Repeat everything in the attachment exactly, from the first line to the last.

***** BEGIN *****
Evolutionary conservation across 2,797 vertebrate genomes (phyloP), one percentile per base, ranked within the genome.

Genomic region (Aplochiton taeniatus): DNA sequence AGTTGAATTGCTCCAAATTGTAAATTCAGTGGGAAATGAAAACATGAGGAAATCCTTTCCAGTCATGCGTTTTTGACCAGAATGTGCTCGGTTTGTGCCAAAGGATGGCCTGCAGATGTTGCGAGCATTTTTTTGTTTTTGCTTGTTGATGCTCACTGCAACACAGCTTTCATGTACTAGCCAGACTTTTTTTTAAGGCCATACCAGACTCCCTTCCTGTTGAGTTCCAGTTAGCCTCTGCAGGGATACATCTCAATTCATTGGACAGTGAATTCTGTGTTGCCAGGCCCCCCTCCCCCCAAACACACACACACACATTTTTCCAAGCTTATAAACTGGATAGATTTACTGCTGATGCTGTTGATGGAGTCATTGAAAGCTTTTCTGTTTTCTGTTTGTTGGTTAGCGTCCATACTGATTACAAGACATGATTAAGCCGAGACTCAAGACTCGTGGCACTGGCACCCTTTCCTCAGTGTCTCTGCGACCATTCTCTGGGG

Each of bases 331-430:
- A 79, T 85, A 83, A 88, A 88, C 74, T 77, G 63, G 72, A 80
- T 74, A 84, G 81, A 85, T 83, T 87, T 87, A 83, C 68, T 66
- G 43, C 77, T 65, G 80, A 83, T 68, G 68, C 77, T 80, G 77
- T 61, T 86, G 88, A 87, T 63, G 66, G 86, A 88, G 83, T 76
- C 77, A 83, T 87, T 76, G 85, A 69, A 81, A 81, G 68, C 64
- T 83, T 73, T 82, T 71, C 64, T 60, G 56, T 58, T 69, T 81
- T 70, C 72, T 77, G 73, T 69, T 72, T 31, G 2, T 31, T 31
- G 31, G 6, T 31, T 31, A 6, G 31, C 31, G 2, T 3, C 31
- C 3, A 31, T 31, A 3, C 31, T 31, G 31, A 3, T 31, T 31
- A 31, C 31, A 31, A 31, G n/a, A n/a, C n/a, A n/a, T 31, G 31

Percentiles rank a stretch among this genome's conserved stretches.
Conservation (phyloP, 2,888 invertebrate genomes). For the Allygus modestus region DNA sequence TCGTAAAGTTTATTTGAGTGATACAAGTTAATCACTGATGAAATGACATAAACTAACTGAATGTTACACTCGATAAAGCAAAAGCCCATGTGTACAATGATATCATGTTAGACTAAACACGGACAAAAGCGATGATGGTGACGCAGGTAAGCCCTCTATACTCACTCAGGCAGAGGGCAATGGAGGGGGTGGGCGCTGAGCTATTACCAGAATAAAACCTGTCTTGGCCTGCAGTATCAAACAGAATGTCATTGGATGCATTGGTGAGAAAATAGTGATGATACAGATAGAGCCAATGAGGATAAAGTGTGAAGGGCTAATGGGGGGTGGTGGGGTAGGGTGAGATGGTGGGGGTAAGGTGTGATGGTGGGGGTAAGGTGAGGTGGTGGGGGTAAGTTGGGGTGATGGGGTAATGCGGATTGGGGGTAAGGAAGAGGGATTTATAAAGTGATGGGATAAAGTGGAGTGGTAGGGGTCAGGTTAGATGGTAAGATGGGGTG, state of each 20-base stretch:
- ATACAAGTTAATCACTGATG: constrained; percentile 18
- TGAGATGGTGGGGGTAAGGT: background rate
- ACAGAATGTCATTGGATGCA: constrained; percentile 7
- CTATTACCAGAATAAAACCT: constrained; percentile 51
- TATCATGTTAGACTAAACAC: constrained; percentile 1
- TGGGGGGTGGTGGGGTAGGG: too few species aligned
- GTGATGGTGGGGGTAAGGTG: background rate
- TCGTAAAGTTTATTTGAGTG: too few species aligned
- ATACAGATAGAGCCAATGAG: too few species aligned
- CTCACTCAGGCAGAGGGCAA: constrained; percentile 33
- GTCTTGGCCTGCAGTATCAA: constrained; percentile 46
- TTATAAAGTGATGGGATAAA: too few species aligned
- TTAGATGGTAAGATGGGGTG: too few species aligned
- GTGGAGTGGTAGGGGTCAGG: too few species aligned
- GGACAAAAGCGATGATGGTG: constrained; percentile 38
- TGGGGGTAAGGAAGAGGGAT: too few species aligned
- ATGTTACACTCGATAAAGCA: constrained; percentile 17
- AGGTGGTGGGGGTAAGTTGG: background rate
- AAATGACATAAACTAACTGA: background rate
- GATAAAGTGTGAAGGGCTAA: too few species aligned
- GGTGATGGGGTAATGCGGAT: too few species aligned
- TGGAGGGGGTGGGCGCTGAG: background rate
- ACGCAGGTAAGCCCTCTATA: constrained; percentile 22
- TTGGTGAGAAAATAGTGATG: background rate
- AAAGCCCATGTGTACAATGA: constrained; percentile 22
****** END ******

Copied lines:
Evolutionary conservation across 2,797 vertebrate genomes (phyloP), one percentile per base, ranked within the genome.

Genomic region (Aplochiton taeniatus): DNA sequence AGTTGAATTGCTCCAAATTGTAAATTCAGTGGGAAATGAAAACATGAGGAAATCCTTTCCAGTCATGCGTTTTTGACCAGAATGTGCTCGGTTTGTGCCAAAGGATGGCCTGCAGATGTTGCGAGCATTTTTTTGTTTTTGCTTGTTGATGCTCACTGCAACACAGCTTTCATGTACTAGCCAGACTTTTTTTTAAGGCCATACCAGACTCCCTTCCTGTTGAGTTCCAGTTAGCCTCTGCAGGGATACATCTCAATTCATTGGACAGTGAATTCTGTGTTGCCAGGCCCCCCTCCCCCCAAACACACACACACACATTTTTCCAAGCTTATAAACTGGATAGATTTACTGCTGATGCTGTTGATGGAGTCATTGAAAGCTTTTCTGTTTTCTGTTTGTTGGTTAGCGTCCATACTGATTACAAGACATGATTAAGCCGAGACTCAAGACTCGTGGCACTGGCACCCTTTCCTCAGTGTCTCTGCGACCATTCTCTGGGG

Each of bases 331-430:
- A 79, T 85, A 83, A 88, A 88, C 74, T 77, G 63, G 72, A 80
- T 74, A 84, G 81, A 85, T 83, T 87, T 87, A 83, C 68, T 66
- G 43, C 77, T 65, G 80, A 83, T 68, G 68, C 77, T 80, G 77
- T 61, T 86, G 88, A 87, T 63, G 66, G 86, A 88, G 83, T 76
- C 77, A 83, T 87, T 76, G 85, A 69, A 81, A 81, G 68, C 64
- T 83, T 73, T 82, T 71, C 64, T 60, G 56, T 58, T 69, T 81
- T 70, C 72, T 77, G 73, T 69, T 72, T 31, G 2, T 31, T 31
- G 31, G 6, T 31, T 31, A 6, G 31, C 31, G 2, T 3, C 31
- C 3, A 31, T 31, A 3, C 31, T 31, G 31, A 3, T 31, T 31
- A 31, C 31, A 31, A 31, G n/a, A n/a, C n/a, A n/a, T 31, G 31

Percentiles rank a stretch among this genome's conserved stretches.
Conservation (phyloP, 2,888 invertebrate genomes). For the Allygus modestus region DNA sequence TCGTAAAGTTTATTTGAGTGATACAAGTTAATCACTGATGAAATGACATAAACTAACTGAATGTTACACTCGATAAAGCAAAAGCCCATGTGTACAATGATATCATGTTAGACTAAACACGGACAAAAGCGATGATGGTGACGCAGGTAAGCCCTCTATACTCACTCAGGCAGAGGGCAATGGAGGGGGTGGGCGCTGAGCTATTACCAGAATAAAACCTGTCTTGGCCTGCAGTATCAAACAGAATGTCATTGGATGCATTGGTGAGAAAATAGTGATGATACAGATAGAGCCAATGAGGATAAAGTGTGAAGGGCTAATGGGGGGTGGTGGGGTAGGGTGAGATGGTGGGGGTAAGGTGTGATGGTGGGGGTAAGGTGAGGTGGTGGGGGTAAGTTGGGGTGATGGGGTAATGCGGATTGGGGGTAAGGAAGAGGGATTTATAAAGTGATGGGATAAAGTGGAGTGGTAGGGGTCAGGTTAGATGGTAAGATGGGGTG, state of each 20-base stretch:
- ATACAAGTTAATCACTGATG: constrained; percentile 18
- TGAGATGGTGGGGGTAAGGT: background rate
- ACAGAATGTCATTGGATGCA: constrained; percentile 7
- CTATTACCAGAATAAAACCT: constrained; percentile 51
- TATCATGTTAGACTAAACAC: constrained; percentile 1
- TGGGGGGTGGTGGGGTAGGG: too few species aligned
- GTGATGGTGGGGGTAAGGTG: background rate
- TCGTAAAGTTTATTTGAGTG: too few species aligned
- ATACAGATAGAGCCAATGAG: too few species aligned
- CTCACTCAGGCAGAGGGCAA: constrained; percentile 33
- GTCTTGGCCTGCAGTATCAA: constrained; percentile 46
- TTATAAAGTGATGGGATAAA: too few species aligned
- TTAGATGGTAAGATGGGGTG: too few species aligned
- GTGGAGTGGTAGGGGTCAGG: too few species aligned
- GGACAAAAGCGATGATGGTG: constrained; percentile 38
- TGGGGGTAAGGAAGAGGGAT: too few species aligned
- ATGTTACACTCGATAAAGCA: constrained; percentile 17
- AGGTGGTGGGGGTAAGTTGG: background rate
- AAATGACATAAACTAACTGA: background rate
- GATAAAGTGTGAAGGGCTAA: too few species aligned
- GGTGATGGGGTAATGCGGAT: too few species aligned
- TGGAGGGGGTGGGCGCTGAG: background rate
- ACGCAGGTAAGCCCTCTATA: constrained; percentile 22
- TTGGTGAGAAAATAGTGATG: background rate
- AAAGCCCATGTGTACAATGA: constrained; percentile 22